Charging Ahead With Electric Cars

 Over a century ago Thomas Edison was charging ahead with electric cars. Not for him, the noisy, smelly complicated engines burning gasoline in controlled explosions running around twenty times a second. He had a vision of quiet humming efficiency, as we would be whisked around the streets on Edison Batteries.

Hard to argue these days with this utopian dream (putting aside looming monopoly issues at that time) as today we are rushing to embrace electric cars, in part or in full, but no longer with Edison’s batteries.

Today, our high tech vehicles are run using lithium ion batteries and we are seeing charging stations springing up in nice places like restaurant parking lots so we can put on weight while our electric car gets charged enough to take us home after we have been charged enough to purchase the road.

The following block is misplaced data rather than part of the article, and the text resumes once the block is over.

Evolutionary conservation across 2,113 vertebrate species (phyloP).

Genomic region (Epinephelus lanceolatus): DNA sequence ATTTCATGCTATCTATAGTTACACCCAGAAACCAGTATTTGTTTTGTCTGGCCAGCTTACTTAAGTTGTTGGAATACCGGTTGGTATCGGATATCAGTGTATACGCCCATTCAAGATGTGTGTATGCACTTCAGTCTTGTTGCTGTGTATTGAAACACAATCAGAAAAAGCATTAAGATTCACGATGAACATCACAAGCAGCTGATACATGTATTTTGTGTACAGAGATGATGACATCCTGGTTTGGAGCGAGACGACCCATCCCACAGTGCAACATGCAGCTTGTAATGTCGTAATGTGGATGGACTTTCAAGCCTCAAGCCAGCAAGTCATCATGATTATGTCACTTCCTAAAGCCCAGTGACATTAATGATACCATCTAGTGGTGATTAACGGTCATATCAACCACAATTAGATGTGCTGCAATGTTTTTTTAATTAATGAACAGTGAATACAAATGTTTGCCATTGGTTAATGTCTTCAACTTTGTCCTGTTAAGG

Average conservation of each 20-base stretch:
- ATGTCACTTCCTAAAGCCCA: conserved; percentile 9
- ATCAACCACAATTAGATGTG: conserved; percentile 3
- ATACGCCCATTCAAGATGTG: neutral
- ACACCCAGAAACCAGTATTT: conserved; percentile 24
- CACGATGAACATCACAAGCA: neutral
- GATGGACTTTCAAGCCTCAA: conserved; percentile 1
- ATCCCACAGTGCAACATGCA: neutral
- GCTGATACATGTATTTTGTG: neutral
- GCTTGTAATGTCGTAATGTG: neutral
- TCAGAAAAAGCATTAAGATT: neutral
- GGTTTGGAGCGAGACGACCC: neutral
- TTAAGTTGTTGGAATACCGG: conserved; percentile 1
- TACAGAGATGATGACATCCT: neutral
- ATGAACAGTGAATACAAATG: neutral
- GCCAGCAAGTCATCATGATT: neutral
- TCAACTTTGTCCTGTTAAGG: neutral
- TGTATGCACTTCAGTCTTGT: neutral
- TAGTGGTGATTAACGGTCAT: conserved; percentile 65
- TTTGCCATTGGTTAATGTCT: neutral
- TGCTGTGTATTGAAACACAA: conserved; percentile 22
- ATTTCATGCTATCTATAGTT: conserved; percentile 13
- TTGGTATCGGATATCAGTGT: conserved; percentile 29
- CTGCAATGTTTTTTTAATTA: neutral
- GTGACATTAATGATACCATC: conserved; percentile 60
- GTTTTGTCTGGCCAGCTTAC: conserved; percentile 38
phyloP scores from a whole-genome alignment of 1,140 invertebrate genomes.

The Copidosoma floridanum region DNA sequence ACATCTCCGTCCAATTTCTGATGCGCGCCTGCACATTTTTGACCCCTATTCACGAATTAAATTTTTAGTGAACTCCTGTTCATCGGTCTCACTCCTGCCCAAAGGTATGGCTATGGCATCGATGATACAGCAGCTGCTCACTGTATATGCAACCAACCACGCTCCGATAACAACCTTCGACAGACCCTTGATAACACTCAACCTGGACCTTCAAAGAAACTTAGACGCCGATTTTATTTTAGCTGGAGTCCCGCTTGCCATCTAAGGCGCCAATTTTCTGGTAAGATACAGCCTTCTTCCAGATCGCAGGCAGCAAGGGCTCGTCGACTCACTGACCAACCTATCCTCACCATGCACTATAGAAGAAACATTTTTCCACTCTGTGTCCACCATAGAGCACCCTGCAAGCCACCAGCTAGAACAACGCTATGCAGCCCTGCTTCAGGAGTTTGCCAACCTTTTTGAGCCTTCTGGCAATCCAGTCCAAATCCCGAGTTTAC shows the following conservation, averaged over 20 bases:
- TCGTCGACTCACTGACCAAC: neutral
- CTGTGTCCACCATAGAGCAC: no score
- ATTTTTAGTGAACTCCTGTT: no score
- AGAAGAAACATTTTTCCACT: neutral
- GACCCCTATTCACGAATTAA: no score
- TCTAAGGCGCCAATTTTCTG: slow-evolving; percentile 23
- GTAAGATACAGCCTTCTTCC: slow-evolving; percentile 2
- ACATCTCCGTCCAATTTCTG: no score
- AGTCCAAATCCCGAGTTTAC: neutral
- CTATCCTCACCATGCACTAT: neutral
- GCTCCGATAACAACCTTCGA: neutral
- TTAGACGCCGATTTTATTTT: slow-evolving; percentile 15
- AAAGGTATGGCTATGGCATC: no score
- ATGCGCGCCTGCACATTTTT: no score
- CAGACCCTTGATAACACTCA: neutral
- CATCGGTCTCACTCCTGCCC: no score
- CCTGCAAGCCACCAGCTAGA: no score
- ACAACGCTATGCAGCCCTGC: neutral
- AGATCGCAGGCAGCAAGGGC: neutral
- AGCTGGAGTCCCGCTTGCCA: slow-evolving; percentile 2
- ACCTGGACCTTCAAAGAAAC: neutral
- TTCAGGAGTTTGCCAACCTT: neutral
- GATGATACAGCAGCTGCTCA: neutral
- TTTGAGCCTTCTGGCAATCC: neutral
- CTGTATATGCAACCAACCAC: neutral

The BBC News/Technology section reports on new versions of the Edison Nickel/Iron battery (1). One of the problems a century ago was the length of time those batteries took to charge and the current length of time for us to go in and eat a meal would be much too short. But nanotech comes to the rescue with a large team led by Dai at Stanford U (2).

Not only is the Nickel and Iron very finely divided, but the carbon, which used to be in chunky rod-form, is down to one molecular layer thick of hexagonally arranged carbon atoms which can be pulled off a chunk of graphite using adhesive tape (3) with iron oxide nano crystals on it and using carbon nanotubes with nickel hydroxide nano crystals decorating them prettily.

 In the lab, these are only small batteries, but they charge up 1,000 times faster than the original Edison units – just right for today’s fast foods and indigestion pills. So if this works out, we can look forward to the freedom of the road as we charge ahead with electric cars.


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